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Wednesday, July 23, 2014

Holy Cities, Holy Shrines, Holy Smoke . . . What's Holy?

Photo by: pakorn

We listen to the news and hear “the holy city of _________,” a “holy shrine,” one of (this religion’s) “most holy days.” Some religions use “holy water” and some even have “holy smoke.” There are other “holy” things, too: trees, pillars, books, cathedrals, mosques, basilicas, words, and even people!

What’s holy?

The word holy in biblical Greek (hágios) has several meanings:* 
  1. Venerate, revere, worthy of veneration, reverend, God. Anything connected with God: the temple, the holy of holies in the temple.
  2. Set apart, different, “otherness,” exclusively God’s
  3. Morally pure, clean, sinless, upright, Christ 

In the biblical book of Revelation, we read about the only One who is worthy of praise and adoration, Jesus. It gives us several reasons, and they have to do with Jesus’ creation of the world and His work of redemption on the cross. Consider these verses:
  • Thou art worthy, O Lord, to receive glory and honour and power: for thou hast created all things, and for thy pleasure they are and were created (Revelation 4:11).
  • And they sung a new song, saying, Thou art worthy to take the book, and to open the seals thereof: for thou wast slain, and hast redeemed us to God by thy blood out of every kindred, and tongue, and people, and nation (Revelation 5:9).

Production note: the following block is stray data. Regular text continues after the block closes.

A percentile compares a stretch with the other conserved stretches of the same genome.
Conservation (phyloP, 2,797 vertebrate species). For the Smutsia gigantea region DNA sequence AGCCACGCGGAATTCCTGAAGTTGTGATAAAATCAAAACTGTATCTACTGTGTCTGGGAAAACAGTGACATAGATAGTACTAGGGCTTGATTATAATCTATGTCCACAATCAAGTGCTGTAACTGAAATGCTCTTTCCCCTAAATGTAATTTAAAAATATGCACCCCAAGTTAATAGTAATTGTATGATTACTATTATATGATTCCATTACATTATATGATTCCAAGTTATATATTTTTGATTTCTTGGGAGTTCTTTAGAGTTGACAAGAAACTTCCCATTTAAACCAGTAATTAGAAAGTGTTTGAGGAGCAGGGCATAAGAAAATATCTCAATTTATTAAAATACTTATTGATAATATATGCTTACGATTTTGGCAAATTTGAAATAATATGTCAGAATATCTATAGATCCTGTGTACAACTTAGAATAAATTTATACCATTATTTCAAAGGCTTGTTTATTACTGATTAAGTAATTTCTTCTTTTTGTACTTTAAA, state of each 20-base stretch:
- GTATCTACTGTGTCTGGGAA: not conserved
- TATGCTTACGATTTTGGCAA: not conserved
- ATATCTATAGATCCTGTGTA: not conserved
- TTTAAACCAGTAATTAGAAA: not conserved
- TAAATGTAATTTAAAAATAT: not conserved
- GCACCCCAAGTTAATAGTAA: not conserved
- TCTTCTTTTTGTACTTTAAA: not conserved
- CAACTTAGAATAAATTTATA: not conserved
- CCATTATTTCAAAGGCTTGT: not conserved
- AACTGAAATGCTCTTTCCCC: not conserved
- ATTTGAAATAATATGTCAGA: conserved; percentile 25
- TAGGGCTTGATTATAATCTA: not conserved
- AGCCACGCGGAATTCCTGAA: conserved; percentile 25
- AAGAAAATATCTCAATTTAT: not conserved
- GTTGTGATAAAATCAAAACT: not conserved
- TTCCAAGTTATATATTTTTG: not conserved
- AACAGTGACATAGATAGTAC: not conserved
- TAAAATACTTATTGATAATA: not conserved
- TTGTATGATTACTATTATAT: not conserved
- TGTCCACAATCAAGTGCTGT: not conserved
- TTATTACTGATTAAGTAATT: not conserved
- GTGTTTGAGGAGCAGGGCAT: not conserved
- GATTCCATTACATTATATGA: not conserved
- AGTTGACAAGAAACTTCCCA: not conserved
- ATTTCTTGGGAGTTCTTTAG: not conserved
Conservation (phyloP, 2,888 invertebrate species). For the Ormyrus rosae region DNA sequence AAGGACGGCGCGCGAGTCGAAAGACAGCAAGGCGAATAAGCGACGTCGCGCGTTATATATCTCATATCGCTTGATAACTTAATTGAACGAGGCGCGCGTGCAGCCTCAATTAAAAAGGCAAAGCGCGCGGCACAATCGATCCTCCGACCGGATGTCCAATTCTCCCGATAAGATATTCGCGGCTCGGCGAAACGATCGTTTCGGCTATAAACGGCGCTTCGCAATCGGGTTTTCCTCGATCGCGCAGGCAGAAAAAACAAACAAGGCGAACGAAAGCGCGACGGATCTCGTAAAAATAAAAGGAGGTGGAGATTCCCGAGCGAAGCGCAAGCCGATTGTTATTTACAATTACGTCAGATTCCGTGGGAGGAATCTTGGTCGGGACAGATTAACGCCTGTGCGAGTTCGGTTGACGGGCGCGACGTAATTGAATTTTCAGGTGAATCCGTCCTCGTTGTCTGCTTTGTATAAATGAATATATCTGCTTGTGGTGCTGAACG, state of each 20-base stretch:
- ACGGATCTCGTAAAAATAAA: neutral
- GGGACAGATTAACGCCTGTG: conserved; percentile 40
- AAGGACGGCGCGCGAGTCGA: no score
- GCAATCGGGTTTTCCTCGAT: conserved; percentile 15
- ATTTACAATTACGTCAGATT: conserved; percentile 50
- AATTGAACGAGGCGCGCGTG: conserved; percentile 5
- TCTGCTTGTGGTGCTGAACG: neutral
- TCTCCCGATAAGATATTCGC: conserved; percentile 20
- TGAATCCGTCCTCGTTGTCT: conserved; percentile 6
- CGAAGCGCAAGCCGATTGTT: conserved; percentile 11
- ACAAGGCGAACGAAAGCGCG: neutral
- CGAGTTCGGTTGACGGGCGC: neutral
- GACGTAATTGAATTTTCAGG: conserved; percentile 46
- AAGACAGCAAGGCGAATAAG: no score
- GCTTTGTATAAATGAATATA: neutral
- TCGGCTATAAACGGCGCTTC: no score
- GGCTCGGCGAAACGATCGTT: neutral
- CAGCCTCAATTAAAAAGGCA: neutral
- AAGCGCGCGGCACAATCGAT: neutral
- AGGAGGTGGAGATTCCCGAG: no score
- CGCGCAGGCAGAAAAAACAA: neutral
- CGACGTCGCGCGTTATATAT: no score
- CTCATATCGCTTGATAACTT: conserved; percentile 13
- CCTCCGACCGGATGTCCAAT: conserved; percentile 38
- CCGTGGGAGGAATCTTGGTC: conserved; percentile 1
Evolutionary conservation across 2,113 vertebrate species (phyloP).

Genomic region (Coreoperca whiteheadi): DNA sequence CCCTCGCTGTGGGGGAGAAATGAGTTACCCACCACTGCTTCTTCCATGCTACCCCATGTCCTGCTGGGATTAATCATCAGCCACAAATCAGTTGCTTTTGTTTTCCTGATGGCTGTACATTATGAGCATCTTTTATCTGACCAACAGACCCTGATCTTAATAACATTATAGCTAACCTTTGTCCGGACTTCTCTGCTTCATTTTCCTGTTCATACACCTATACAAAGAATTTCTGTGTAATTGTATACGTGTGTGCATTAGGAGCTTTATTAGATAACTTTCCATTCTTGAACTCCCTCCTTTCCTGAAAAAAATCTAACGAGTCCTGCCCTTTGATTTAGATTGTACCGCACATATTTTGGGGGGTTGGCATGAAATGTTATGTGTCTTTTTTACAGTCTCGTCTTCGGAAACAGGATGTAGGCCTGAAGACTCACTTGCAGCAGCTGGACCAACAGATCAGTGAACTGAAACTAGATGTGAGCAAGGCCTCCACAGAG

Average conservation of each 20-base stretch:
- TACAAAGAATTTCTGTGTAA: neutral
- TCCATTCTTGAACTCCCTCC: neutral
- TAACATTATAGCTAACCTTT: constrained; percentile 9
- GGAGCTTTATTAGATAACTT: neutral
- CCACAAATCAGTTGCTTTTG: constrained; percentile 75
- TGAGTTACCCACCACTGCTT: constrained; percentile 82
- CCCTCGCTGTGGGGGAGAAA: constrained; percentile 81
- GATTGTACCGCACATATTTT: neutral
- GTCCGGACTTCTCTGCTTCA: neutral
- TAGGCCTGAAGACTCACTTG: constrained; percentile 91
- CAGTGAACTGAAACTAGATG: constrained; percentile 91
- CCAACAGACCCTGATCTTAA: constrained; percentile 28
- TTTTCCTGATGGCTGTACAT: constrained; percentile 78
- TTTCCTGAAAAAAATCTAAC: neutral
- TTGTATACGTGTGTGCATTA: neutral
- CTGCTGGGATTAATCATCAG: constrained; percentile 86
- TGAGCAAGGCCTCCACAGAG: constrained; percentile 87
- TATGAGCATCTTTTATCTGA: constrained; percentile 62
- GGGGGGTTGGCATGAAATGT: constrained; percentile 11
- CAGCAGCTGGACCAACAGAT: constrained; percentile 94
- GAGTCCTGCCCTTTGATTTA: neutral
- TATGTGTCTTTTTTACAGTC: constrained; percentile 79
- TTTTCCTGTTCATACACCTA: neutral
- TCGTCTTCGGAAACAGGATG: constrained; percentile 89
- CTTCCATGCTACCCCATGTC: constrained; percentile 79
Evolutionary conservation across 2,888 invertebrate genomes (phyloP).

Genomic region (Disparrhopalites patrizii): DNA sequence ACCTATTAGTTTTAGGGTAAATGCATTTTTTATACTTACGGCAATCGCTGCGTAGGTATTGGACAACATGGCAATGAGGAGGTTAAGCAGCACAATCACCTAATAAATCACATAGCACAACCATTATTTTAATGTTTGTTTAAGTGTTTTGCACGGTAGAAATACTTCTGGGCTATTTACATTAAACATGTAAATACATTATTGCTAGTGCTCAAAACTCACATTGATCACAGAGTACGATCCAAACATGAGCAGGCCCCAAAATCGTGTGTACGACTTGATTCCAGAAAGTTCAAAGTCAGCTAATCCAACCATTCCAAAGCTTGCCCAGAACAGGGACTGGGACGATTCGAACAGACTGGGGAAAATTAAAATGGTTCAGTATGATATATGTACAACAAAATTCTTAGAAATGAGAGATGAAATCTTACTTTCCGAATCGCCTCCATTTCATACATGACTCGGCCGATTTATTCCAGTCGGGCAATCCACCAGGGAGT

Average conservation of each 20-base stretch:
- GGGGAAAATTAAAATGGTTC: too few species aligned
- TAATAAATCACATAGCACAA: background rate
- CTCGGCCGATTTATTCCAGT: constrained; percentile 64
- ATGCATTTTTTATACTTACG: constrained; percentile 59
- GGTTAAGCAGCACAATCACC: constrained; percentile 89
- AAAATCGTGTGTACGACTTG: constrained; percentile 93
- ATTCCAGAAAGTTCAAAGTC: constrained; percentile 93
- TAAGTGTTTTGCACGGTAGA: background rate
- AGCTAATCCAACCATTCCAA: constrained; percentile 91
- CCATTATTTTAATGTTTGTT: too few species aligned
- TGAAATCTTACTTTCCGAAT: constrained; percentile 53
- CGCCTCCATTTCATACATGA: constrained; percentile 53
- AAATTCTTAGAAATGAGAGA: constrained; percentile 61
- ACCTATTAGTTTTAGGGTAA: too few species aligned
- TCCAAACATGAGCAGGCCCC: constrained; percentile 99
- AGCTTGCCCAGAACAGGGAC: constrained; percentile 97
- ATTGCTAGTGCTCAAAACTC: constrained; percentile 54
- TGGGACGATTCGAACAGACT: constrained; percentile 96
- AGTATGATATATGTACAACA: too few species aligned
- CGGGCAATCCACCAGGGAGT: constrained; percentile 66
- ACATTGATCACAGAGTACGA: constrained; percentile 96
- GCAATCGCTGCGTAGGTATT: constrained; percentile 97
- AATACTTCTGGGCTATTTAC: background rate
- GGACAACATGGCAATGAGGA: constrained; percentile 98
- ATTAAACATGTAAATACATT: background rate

• Saying with a loud voice, Worthy is the Lamb that was slain to receive power, and riches, and wisdom, and strength, and honour, and glory, and blessing (Revelation 5:12).

Why is Jesus the only One worthy of praise, honor, glory, and blessing? It’s because He’s holy!

So, when we hear the term holy, we should think of God. Some things are truly holy, and some aren’t. Let’s look at some biblical holy things. Some of them might surprise you:
  • Holy ground—When God spoke to Moses from the miraculously burning bush, He told Moses to take off his shoes, for the ground where he stood was holy ground (Exodus 3:5). Stephen retold the story of Moses in Acts 7:33.
  • Holy smoke—When Moses prepared to meet God on Mount Sinai, the Lord signaled His Presence with fire and smoke and an earthquake (Exodus 19:18). When the high priest offered in the holy of holies, a cloud of incense covered the mercy seat. If that step were to be ignored, the high priest would die. This sacred smoke was a symbol of God communing with man and man with God (Leviticus 16:13).
  • Holy garments—The priests’ garments were designed and specified by God. They were worn only for the tasks in the Tabernacle and Temple. These were symbolic—along with all the Old Testament rituals—of what Jesus would do when He came to redeem mankind from sin. The specifications for the priests’ garments are in Exodus 28 and 29.
  • The altar, bread, and other furnishings of the Tabernacle and Temple were regarded as holy. The Tabernacle and Temple were called holy places, as was the Holy of Holies.